Sophisticated system for regional groundwater modelling ensures water sustainability in the oil sands region

Water is a precious resource, and while the sector is rapidly advancing towards waterless extraction techniques, it is still currently an essential component of the oil sands extraction process. Understanding whether or not there will be enough water in the oil sands region to support future growth projects is vital, both for individual operators as well as the larger goal of ensuring prudent water stewardship in the decades ahead.

In 2013, COSIA launched the Regional Groundwater Sustainability (RGS) Project to better understand the long-term availability of non-saline and saline groundwater, which in situ oil sands producers in the South Athabasca Oils Sands (SAOS) region rely upon for makeup water. The RGS looked at a range of future growth scenarios and the kind of demands each would place on five key aquifers in the SAOS region over a period of 62 years (from 2013 to 2075).

The RGS chose to update an existing SAOS regional groundwater model first developed by Alberta Environment and Parks in 2009. But much had changed in the interim, and would again as the project team pursued its research.

“Between 2013 and 2016, when we finished our initial work, there were big changes in the industry due to sharply lower world oil prices,” says Mike Brewster, Senior Supervisor of Geoscience Services, for Devon Canada and Lead for the RGS project. “Earlier forecasts about expected levels of industry growth and water use were no longer sufficient.”

“Right now, the oil sands industry is the only one using water from these deep aquifers,” says Mike Brewster, Devon. “But even if another user does come along, we are leaving at least 50% of the available groundwater — and in all likelihood much more than that — for future generations.”

The RGS team decided to step back and develop three potential growth scenarios. The first, known as the Status Quo, accounted for existing projects or projects near completion, as well as any new project or expansions COSIA members expected to proceed under existing economic conditions. The second scenario, Medium Growth, looked at what might be expected with a modest increase in oil prices, while the final one, High Growth, anticipated the impact of a return to the robust oil prices of 2014.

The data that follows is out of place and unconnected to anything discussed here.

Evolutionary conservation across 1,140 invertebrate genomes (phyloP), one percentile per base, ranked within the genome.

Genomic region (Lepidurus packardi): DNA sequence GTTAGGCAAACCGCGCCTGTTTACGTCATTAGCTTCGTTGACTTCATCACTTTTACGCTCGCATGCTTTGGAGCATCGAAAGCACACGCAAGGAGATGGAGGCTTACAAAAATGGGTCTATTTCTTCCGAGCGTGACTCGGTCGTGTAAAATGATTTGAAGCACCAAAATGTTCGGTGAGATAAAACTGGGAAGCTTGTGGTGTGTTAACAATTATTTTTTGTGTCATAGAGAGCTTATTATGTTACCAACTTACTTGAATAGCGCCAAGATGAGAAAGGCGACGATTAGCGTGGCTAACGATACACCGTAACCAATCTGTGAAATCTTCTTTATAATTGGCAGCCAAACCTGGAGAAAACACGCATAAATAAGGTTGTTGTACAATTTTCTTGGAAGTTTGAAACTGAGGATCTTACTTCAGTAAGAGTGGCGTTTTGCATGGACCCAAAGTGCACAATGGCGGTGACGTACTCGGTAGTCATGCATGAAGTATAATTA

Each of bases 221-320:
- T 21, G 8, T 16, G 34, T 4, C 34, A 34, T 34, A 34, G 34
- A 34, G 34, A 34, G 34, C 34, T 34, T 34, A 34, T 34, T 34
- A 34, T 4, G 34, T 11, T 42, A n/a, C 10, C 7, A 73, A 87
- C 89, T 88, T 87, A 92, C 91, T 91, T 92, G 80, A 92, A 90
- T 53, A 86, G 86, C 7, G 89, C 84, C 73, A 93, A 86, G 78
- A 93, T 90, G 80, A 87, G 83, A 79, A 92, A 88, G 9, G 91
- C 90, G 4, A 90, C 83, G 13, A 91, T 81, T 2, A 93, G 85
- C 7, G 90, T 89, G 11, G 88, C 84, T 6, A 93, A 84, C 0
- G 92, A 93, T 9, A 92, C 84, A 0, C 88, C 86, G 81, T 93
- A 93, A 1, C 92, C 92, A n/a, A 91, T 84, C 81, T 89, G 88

The RGS then hired Calgary-based Matrix Solutions Inc. to do comprehensive predictive modelling of the demand that would be placed on regional groundwater resources under each of the three scenarios. What Matrix brought to the table was the kind of computing power that was not available when the original regional groundwater model had been developed by the Alberta government a decade earlier.

“By using what’s called elastic cloud computing, we were able to process data much faster and account for many more potential outcomes,” says Louis-Charles Boutin, Senior Groundwater Engineer with Matrix. “It allowed us to have, in essence, hundreds of computers running in parallel at the same time doing predictive simulations. We can then look at the broad distribution of those rather than just run one forward prediction and say ‘we think it’s going to be this number.’”

The results of the RGS study, released in July 2017, indicate that peak water demand by the industry in the SAOS region will occur between 2030 and 2040. But the key finding was that, under all three growth scenarios, including the most intensive one, there are sufficient groundwater resources to meet the future demands of in situ oil sands projects through 2075 without adverse impacts on the sustainability of regional water resources.

Behind that high-level finding, says Mike Brewster, are some factors that should provide further reassurance that regional groundwater resources are not threatened by industry activity. For example, the study incorporated the benchmark that industry use should never draw down aquifer pressure by more than 50%.

“Right now, the oil sands industry is the only one using water from these deep aquifers,” says Mike. “But even if another user does come along, we are leaving at least 50% of the available groundwater — and in all likelihood much more than that — for future generations.”

Moreover, the latest forecasts are based on technologies currently in use.

“New technologies being developed by the industry are aimed at improving water efficiency,” says Mike. “So, if anything, the demands placed on regional water resources should actually be less than what’s forecasted by this model.”

The updated and improved regional groundwater model is now available for use by both COSIA member companies and Alberta Environment and Parks. Incorporating the best available science, the model provides a leading-edge tool for evaluating groundwater flow. It will also help identify or anticipate potential pressure points within the region.

“This will allow us to better evaluate and monitor the effects of water use across the five aquifers in the region,” says Mike. “The model can help identify safe thresholds. If we see water levels potentially dropping below these in a particular area, it would trigger actions to ensure the continued sustainability of regional groundwater resources.”

Contributors

Mike Brewster, M.Sc., Senior Supervisor of Geoscience Services, Devon Canada

Louis-Charles Boutin, P.Eng., Senior Groundwater Engineer, Matrix